Scepticism on any of these points can provoke heavy-handed contempt for ‘gullibility’ about the perfidious US. So let us be clear: that the US would be willing to carry out this (or almost any other) plan is not in doubt. Whether it did, however, in this case, and whether the Syrian revolt was as so depicted, are questions susceptible to logic and evidence. In fact, the popular revolutionary character of the Syrian uprising in its early days has been documented by participants and observers – the Syria Freedom Forever website being an excellent point to start. Partisans of this imperialist conspiracy narrative, however, are somewhat impervious to such data.

There certainly is an imperialist intervention in Syria, one in which the US and UK are participating. It is, though, not aimed at removing the Ba’athist regime but, tacitly, at maintaining it, in such a form as can govern at least part of the country. For a year this coalition has been bombing Syrian targets – or in the UK’s case, British citizens in Syria whom David Cameron has taken it upon himself to assassinate. Not a single Syrian regime target has been struck. It is Daesh which has borne the main brunt of the bombing, but their ideological and military competitors on the armed Takfiri right, Jabhat Al-Nusra, and opposition battalions affiliated with neither party, have also been attacked.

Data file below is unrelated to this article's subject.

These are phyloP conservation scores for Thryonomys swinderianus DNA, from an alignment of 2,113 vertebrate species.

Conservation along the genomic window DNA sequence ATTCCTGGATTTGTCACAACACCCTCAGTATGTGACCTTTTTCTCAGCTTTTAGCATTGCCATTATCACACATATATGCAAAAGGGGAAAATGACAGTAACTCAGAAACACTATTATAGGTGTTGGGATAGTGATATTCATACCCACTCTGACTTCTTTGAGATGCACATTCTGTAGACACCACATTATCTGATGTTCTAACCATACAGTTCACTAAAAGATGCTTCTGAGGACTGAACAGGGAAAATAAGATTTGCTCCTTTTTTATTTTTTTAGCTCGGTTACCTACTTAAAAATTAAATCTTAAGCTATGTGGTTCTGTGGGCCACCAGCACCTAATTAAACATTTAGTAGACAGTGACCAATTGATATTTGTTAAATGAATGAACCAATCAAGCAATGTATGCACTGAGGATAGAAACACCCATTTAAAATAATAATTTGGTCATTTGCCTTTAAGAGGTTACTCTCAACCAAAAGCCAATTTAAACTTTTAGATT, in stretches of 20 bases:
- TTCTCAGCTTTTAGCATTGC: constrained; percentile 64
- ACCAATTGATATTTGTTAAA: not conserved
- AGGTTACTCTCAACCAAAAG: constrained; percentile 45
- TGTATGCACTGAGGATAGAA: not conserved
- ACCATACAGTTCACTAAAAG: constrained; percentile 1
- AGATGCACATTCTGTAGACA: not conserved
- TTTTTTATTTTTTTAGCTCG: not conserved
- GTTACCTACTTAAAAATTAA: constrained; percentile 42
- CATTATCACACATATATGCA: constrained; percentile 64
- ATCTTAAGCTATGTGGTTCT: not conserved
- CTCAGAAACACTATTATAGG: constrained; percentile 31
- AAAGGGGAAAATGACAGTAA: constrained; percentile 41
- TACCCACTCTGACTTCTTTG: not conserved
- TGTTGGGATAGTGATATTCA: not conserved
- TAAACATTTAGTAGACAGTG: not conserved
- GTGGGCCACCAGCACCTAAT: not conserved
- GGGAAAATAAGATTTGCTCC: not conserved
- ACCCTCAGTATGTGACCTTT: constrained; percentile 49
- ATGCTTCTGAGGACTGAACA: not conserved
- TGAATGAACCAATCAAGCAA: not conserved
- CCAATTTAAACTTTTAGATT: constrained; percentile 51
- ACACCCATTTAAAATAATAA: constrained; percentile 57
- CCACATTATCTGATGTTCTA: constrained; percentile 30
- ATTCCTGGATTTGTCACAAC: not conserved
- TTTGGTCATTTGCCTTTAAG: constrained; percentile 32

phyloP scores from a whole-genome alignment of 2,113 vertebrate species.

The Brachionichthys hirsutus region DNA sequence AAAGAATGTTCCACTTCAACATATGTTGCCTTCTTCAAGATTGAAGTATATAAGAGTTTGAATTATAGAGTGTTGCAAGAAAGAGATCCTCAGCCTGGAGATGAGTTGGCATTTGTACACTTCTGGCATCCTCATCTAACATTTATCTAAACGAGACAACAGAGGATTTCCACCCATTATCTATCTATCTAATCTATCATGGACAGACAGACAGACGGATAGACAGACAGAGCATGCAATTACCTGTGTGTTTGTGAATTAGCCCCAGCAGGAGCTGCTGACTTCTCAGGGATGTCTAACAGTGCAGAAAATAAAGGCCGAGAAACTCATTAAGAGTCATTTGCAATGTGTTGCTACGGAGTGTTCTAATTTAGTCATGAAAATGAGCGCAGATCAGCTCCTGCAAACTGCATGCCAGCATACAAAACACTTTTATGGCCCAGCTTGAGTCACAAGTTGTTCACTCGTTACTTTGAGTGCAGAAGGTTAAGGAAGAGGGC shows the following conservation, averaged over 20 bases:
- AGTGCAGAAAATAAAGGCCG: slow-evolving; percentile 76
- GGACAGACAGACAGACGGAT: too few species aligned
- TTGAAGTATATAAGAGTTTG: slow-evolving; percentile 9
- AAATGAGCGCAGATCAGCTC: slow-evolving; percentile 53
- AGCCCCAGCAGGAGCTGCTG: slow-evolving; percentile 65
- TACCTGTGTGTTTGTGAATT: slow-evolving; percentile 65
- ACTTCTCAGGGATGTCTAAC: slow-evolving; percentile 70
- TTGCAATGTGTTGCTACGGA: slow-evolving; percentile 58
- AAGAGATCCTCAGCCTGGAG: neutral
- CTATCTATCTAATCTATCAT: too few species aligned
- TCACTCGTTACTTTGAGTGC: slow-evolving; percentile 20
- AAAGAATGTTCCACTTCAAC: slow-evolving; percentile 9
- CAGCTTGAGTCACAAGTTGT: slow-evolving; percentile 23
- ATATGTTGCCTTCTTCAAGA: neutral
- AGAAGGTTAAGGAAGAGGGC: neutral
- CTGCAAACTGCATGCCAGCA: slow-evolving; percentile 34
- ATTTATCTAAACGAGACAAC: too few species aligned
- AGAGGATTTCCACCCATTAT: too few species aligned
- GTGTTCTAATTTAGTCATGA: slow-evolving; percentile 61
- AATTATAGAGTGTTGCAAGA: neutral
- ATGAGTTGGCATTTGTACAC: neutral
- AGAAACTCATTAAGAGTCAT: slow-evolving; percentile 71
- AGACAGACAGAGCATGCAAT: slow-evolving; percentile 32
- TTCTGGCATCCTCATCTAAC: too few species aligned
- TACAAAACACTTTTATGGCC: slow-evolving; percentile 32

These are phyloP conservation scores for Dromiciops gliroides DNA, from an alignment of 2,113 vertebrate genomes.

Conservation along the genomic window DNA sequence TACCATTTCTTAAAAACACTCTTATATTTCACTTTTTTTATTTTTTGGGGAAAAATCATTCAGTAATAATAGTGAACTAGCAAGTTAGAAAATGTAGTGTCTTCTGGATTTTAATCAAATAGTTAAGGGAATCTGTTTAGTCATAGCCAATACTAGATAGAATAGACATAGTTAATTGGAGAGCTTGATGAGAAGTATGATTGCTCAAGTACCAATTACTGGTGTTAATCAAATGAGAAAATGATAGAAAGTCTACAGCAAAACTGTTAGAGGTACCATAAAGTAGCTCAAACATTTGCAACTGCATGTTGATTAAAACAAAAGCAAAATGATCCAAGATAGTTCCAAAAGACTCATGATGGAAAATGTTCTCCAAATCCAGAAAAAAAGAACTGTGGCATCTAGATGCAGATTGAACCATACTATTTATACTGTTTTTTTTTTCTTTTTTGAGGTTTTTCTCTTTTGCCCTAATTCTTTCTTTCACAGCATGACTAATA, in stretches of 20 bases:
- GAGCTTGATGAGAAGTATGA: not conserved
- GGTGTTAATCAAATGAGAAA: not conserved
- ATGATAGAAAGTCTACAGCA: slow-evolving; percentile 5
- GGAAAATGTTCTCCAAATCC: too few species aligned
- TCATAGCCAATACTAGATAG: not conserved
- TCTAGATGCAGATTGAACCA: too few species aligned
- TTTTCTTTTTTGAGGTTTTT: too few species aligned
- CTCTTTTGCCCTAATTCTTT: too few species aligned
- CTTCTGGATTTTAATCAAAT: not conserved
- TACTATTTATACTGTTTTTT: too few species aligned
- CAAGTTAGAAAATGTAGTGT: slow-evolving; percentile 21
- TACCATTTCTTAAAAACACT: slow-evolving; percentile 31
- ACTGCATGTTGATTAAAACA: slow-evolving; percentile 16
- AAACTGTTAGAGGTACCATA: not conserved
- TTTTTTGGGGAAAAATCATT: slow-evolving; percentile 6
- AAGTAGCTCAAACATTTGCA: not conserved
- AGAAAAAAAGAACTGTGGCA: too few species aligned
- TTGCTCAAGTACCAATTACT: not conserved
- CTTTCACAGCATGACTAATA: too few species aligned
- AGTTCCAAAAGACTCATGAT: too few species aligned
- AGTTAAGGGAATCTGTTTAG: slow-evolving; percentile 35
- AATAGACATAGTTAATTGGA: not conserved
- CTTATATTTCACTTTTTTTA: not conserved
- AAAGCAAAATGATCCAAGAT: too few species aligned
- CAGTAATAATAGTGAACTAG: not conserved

But this anti-Daesh air campaign is in the main a sideshow. The imperialist power busiest in Syria is Russia, working with its local ally Iran. Russian troops are now deployed in near-combat roles in Syria, Russia unleashes ferocious air-strikes occasionally against Daesh, mostly against other Assad opponents (provoking slathering Russophilia in sections of the British press, left and right): the Russian foreign minister has called upon the US military to co-operate with them. The presence of Iranian, Afghan, Iraqi and Hezbollah Shi’a militias shoring up Assad – indeed, giving the regime orders – is old news. It is this concatenation of extra- and intra-regional forces that most actively seeks the partition of Syria to advance their interests: in Istanbul in August, representatives of Tehran and Nasrallah met leaders of Ahrar al-Sham (the authoritarian Sunni militia dominant in the Aleppo countryside) to discuss such a plan on a local level. There were no Syrian negotiators on the regime side.